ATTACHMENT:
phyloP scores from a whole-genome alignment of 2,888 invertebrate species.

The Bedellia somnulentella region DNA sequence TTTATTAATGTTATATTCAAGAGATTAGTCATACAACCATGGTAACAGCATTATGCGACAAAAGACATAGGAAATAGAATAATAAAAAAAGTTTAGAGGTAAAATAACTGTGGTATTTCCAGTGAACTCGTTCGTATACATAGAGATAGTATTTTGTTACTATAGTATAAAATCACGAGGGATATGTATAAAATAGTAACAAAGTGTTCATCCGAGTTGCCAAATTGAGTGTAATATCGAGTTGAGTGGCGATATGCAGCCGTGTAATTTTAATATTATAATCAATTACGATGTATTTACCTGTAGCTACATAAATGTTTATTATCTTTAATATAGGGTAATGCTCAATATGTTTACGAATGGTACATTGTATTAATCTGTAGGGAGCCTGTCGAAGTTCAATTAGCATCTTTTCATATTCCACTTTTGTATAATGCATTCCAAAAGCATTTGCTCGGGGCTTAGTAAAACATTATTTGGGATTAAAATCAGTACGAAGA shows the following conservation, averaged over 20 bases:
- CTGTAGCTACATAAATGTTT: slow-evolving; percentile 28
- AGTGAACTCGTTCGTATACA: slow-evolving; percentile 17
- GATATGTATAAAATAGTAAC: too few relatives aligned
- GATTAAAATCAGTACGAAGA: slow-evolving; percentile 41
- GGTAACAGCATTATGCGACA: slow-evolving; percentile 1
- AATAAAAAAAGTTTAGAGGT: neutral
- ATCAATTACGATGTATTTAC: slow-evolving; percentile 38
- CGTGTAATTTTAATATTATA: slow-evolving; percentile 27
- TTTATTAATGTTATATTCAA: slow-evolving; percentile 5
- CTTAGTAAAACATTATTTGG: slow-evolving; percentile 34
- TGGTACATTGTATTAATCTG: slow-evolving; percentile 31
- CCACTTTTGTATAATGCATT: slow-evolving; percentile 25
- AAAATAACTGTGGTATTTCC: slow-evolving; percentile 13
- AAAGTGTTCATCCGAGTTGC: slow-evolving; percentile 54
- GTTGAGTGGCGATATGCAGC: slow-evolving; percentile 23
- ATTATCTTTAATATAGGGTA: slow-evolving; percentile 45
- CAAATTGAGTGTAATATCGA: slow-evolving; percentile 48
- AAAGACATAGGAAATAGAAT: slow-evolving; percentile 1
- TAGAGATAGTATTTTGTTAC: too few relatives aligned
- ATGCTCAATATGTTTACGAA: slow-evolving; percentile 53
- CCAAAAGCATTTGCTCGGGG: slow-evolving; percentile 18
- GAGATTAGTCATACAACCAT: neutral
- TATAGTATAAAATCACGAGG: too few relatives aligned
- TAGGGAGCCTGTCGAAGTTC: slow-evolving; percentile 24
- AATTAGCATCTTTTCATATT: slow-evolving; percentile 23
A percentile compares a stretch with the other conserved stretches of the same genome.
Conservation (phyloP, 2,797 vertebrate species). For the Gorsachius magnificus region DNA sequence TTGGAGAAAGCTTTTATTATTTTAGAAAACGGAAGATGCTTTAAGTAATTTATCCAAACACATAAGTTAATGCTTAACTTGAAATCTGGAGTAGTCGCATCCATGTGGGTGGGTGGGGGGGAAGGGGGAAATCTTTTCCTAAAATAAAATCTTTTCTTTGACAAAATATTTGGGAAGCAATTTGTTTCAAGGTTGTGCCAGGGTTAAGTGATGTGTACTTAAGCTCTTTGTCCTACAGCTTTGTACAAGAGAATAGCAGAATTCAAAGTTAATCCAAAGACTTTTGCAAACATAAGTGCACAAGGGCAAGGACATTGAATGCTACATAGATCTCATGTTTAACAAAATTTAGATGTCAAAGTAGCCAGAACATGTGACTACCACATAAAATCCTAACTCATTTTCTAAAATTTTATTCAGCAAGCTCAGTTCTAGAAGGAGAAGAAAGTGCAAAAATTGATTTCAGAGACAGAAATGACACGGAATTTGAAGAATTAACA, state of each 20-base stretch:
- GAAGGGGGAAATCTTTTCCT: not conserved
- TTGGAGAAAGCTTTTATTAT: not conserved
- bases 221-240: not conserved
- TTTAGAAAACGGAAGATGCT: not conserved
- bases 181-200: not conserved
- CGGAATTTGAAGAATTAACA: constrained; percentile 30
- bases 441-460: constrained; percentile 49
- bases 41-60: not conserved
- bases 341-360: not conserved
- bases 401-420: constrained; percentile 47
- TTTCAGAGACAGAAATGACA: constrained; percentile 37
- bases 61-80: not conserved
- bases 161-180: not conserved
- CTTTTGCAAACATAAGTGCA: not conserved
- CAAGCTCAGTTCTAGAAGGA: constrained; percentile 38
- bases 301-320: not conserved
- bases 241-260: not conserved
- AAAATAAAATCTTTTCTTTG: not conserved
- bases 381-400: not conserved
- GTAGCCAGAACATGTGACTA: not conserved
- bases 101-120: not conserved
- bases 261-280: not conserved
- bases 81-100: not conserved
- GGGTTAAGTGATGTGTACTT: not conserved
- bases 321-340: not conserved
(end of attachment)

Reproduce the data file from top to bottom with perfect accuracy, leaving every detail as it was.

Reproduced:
phyloP scores from a whole-genome alignment of 2,888 invertebrate species.

The Bedellia somnulentella region DNA sequence TTTATTAATGTTATATTCAAGAGATTAGTCATACAACCATGGTAACAGCATTATGCGACAAAAGACATAGGAAATAGAATAATAAAAAAAGTTTAGAGGTAAAATAACTGTGGTATTTCCAGTGAACTCGTTCGTATACATAGAGATAGTATTTTGTTACTATAGTATAAAATCACGAGGGATATGTATAAAATAGTAACAAAGTGTTCATCCGAGTTGCCAAATTGAGTGTAATATCGAGTTGAGTGGCGATATGCAGCCGTGTAATTTTAATATTATAATCAATTACGATGTATTTACCTGTAGCTACATAAATGTTTATTATCTTTAATATAGGGTAATGCTCAATATGTTTACGAATGGTACATTGTATTAATCTGTAGGGAGCCTGTCGAAGTTCAATTAGCATCTTTTCATATTCCACTTTTGTATAATGCATTCCAAAAGCATTTGCTCGGGGCTTAGTAAAACATTATTTGGGATTAAAATCAGTACGAAGA shows the following conservation, averaged over 20 bases:
- CTGTAGCTACATAAATGTTT: slow-evolving; percentile 28
- AGTGAACTCGTTCGTATACA: slow-evolving; percentile 17
- GATATGTATAAAATAGTAAC: too few relatives aligned
- GATTAAAATCAGTACGAAGA: slow-evolving; percentile 41
- GGTAACAGCATTATGCGACA: slow-evolving; percentile 1
- AATAAAAAAAGTTTAGAGGT: neutral
- ATCAATTACGATGTATTTAC: slow-evolving; percentile 38
- CGTGTAATTTTAATATTATA: slow-evolving; percentile 27
- TTTATTAATGTTATATTCAA: slow-evolving; percentile 5
- CTTAGTAAAACATTATTTGG: slow-evolving; percentile 34
- TGGTACATTGTATTAATCTG: slow-evolving; percentile 31
- CCACTTTTGTATAATGCATT: slow-evolving; percentile 25
- AAAATAACTGTGGTATTTCC: slow-evolving; percentile 13
- AAAGTGTTCATCCGAGTTGC: slow-evolving; percentile 54
- GTTGAGTGGCGATATGCAGC: slow-evolving; percentile 23
- ATTATCTTTAATATAGGGTA: slow-evolving; percentile 45
- CAAATTGAGTGTAATATCGA: slow-evolving; percentile 48
- AAAGACATAGGAAATAGAAT: slow-evolving; percentile 1
- TAGAGATAGTATTTTGTTAC: too few relatives aligned
- ATGCTCAATATGTTTACGAA: slow-evolving; percentile 53
- CCAAAAGCATTTGCTCGGGG: slow-evolving; percentile 18
- GAGATTAGTCATACAACCAT: neutral
- TATAGTATAAAATCACGAGG: too few relatives aligned
- TAGGGAGCCTGTCGAAGTTC: slow-evolving; percentile 24
- AATTAGCATCTTTTCATATT: slow-evolving; percentile 23
A percentile compares a stretch with the other conserved stretches of the same genome.
Conservation (phyloP, 2,797 vertebrate species). For the Gorsachius magnificus region DNA sequence TTGGAGAAAGCTTTTATTATTTTAGAAAACGGAAGATGCTTTAAGTAATTTATCCAAACACATAAGTTAATGCTTAACTTGAAATCTGGAGTAGTCGCATCCATGTGGGTGGGTGGGGGGGAAGGGGGAAATCTTTTCCTAAAATAAAATCTTTTCTTTGACAAAATATTTGGGAAGCAATTTGTTTCAAGGTTGTGCCAGGGTTAAGTGATGTGTACTTAAGCTCTTTGTCCTACAGCTTTGTACAAGAGAATAGCAGAATTCAAAGTTAATCCAAAGACTTTTGCAAACATAAGTGCACAAGGGCAAGGACATTGAATGCTACATAGATCTCATGTTTAACAAAATTTAGATGTCAAAGTAGCCAGAACATGTGACTACCACATAAAATCCTAACTCATTTTCTAAAATTTTATTCAGCAAGCTCAGTTCTAGAAGGAGAAGAAAGTGCAAAAATTGATTTCAGAGACAGAAATGACACGGAATTTGAAGAATTAACA, state of each 20-base stretch:
- GAAGGGGGAAATCTTTTCCT: not conserved
- TTGGAGAAAGCTTTTATTAT: not conserved
- bases 221-240: not conserved
- TTTAGAAAACGGAAGATGCT: not conserved
- bases 181-200: not conserved
- CGGAATTTGAAGAATTAACA: constrained; percentile 30
- bases 441-460: constrained; percentile 49
- bases 41-60: not conserved
- bases 341-360: not conserved
- bases 401-420: constrained; percentile 47
- TTTCAGAGACAGAAATGACA: constrained; percentile 37
- bases 61-80: not conserved
- bases 161-180: not conserved
- CTTTTGCAAACATAAGTGCA: not conserved
- CAAGCTCAGTTCTAGAAGGA: constrained; percentile 38
- bases 301-320: not conserved
- bases 241-260: not conserved
- AAAATAAAATCTTTTCTTTG: not conserved
- bases 381-400: not conserved
- GTAGCCAGAACATGTGACTA: not conserved
- bases 101-120: not conserved
- bases 261-280: not conserved
- bases 81-100: not conserved
- GGGTTAAGTGATGTGTACTT: not conserved
- bases 321-340: not conserved